One God displaied & worshipped in the several parts of the world p 530, 538, 539.

All the Theology of the Greeks from Orpheus. p 547.

The Trinity of Orpheus Pythagoras & other Heathens p 547, 8, 9, 550

Platos Psyche or third principle or God (by Aristotle's testimony) the soul of the world sup{posed} by Plato to be generated or created with the world p 552.

This whole corporeal world is made a god by the soule thereof. And the Sun is al{so} a God because animated; as likewise are all the Stars thereof Gods. [And a little after] <2v> That with is to these Gods & Godesses the cause of their being Gods must needs itself be the elder God or Godess [vizt the soul of the world] Plotinus p 483 apud Cudworth p 593. So then the third had the soule of the world or Earth with they that supposed the earth in the centre supposed to be the cause of all the other soules &c.

Plotinus made the souls of men of the same species with the soule of the world, & therefore {in} like manner venerable. p 593.      Which doctrine was doubtless the ground of the {heathen} dæmonology, as the doctrine of the soule of the Earth or world was of their trinity. For I do not find that they assigned any other soule to the earth than that of the world.

{Quæ vero} traduntur a senioribus et antiquis in fabulæ figura dimissa posterioribus {qu}od Dij {sunt hi} et quod ipsum divinum continet naturam totam. Reliqua verò fabulose jam {adducta} sunt ad persuasionem multorum et ad usum qui ad leges conferens. Conformes {enim hominibus hos} & {ali}orum animalium quibusdam similes dicunt et his altera consequentia & dictis similia. A quibus siquis separans id existimans quod primum Deos existima{verunt} primas subs{tantias} esse: divine utique dictum esse putabis &c. Arist. Met l 14 c {illeg} Ægyptijs {Copthitis} Repha {Bo}ch{illeg}og. p 67) Ciun (ib.     Minerva Neith.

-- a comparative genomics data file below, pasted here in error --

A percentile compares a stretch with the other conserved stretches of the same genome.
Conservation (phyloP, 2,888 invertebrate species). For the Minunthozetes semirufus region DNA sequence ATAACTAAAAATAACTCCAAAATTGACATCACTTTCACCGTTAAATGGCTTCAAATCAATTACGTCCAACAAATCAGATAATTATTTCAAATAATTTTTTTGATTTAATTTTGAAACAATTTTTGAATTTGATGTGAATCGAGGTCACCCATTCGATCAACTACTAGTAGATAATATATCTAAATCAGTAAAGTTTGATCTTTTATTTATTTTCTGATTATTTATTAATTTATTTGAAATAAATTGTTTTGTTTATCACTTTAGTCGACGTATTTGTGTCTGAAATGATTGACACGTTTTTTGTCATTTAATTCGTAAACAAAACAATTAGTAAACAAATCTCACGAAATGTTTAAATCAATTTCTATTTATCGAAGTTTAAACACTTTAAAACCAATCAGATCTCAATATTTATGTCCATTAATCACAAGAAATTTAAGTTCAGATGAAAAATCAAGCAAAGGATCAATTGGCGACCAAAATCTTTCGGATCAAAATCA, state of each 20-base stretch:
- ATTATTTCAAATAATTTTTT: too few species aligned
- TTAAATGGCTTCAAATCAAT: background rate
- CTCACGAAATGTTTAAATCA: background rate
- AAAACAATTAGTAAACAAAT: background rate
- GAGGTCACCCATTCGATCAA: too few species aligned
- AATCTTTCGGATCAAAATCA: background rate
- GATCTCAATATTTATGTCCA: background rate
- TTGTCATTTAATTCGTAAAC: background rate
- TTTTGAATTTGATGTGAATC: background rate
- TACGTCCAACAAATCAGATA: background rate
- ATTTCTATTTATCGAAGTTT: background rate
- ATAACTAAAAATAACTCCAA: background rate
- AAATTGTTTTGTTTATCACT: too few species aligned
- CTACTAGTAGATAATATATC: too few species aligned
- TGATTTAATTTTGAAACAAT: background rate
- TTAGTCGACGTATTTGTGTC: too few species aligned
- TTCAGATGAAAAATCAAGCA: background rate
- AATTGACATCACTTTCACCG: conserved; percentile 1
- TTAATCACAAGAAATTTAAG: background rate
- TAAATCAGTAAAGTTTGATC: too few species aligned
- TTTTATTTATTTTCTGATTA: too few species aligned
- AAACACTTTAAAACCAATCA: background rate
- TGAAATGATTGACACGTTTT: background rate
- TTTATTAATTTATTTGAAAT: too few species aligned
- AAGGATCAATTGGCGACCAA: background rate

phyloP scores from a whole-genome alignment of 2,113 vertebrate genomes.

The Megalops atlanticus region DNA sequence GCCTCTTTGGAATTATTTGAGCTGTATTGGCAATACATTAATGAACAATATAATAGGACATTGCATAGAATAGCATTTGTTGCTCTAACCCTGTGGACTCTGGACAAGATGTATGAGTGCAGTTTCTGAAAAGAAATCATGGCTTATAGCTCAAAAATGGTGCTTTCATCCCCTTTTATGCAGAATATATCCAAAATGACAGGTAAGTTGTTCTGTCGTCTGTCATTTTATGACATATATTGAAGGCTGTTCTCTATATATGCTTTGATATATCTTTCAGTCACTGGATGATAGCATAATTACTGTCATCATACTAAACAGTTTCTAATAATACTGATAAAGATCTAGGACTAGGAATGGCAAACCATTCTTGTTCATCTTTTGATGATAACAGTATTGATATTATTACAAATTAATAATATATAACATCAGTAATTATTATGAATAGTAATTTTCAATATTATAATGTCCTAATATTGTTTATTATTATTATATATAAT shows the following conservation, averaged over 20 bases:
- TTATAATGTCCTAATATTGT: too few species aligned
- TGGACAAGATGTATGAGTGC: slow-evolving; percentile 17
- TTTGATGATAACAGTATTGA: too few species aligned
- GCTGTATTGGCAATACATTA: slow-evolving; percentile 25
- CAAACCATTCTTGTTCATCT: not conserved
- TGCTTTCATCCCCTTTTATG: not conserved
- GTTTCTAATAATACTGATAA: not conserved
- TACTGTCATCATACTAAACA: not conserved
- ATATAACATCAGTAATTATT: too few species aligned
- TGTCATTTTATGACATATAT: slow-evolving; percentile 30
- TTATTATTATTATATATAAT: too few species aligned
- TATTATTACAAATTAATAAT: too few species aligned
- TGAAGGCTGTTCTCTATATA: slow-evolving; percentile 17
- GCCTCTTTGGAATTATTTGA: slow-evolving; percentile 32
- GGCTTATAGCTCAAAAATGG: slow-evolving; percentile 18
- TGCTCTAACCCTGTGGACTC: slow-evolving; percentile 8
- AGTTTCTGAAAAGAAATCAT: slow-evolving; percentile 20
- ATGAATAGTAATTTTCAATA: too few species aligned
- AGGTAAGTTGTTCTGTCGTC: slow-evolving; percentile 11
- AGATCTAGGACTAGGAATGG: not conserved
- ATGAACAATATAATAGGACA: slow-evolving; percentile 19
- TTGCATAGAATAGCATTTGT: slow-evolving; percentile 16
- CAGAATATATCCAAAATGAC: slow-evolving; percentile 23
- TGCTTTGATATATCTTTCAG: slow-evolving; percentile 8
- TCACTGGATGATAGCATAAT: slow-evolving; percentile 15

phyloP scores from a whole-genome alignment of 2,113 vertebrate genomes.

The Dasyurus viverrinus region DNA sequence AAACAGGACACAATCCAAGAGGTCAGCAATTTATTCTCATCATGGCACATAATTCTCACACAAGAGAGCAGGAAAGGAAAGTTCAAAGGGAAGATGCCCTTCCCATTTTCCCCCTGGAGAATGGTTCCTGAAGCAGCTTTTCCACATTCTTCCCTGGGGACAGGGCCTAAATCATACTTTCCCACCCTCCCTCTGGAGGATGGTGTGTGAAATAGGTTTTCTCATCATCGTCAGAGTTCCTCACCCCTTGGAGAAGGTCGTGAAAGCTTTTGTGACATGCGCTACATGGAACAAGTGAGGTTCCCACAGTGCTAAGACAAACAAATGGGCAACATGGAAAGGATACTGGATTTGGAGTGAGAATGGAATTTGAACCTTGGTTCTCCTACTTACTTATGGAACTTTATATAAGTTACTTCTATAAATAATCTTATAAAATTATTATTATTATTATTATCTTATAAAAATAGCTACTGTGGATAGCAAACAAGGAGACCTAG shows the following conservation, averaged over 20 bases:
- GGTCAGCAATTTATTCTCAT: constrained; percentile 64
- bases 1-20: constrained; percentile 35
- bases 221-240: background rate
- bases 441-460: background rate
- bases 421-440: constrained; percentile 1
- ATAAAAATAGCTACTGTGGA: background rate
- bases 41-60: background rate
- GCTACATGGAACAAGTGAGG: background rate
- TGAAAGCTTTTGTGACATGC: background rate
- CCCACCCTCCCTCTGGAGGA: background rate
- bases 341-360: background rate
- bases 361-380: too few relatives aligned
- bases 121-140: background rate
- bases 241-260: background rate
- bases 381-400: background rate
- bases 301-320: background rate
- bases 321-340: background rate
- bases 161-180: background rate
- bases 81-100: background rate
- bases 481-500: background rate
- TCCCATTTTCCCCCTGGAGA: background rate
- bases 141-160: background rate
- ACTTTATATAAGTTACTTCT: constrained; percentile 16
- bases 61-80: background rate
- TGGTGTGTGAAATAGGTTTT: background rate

Ammon

{illeg}lo {Copthitis} ({Psycho p 87}) Heron

{Homo duas habet animas quod} ipsa Mercurij sacra scripta ostendunt) una est a primo intelligibili {participat etiam de potentia} opificis; altera vero nobis inditur ex circuitu cœlestium {mundorum ad quem} anima Deum speculatura revertitur. His positis, anima quæ nobis {advenit a mundis} mundorum quoque obtemperat motibus: illa verò quæ ab intelligibili {illeg}blic de myst. Sect VIII cap. 6

{Iamblicus} Sec. 1 cap 17 & 19 & alibi docet Deos in cœlis conspicuos cum substantijs incorporeis {conn}ecti. Iulianus idem docet. Et Aristoteles de intelligentijs disserens.

Per animam suam hic mundus Deus est; sed et sol Deus est quia animatus, et eadem de causa stellæ reliquæ sunt Dij. Plotinus p 483. Idem Plotinus (Eu. 5. l. 1 c. 2 animas humanas ejusdem esse speciei cum anima mundi et propterea similiter venerabiles esse dicit.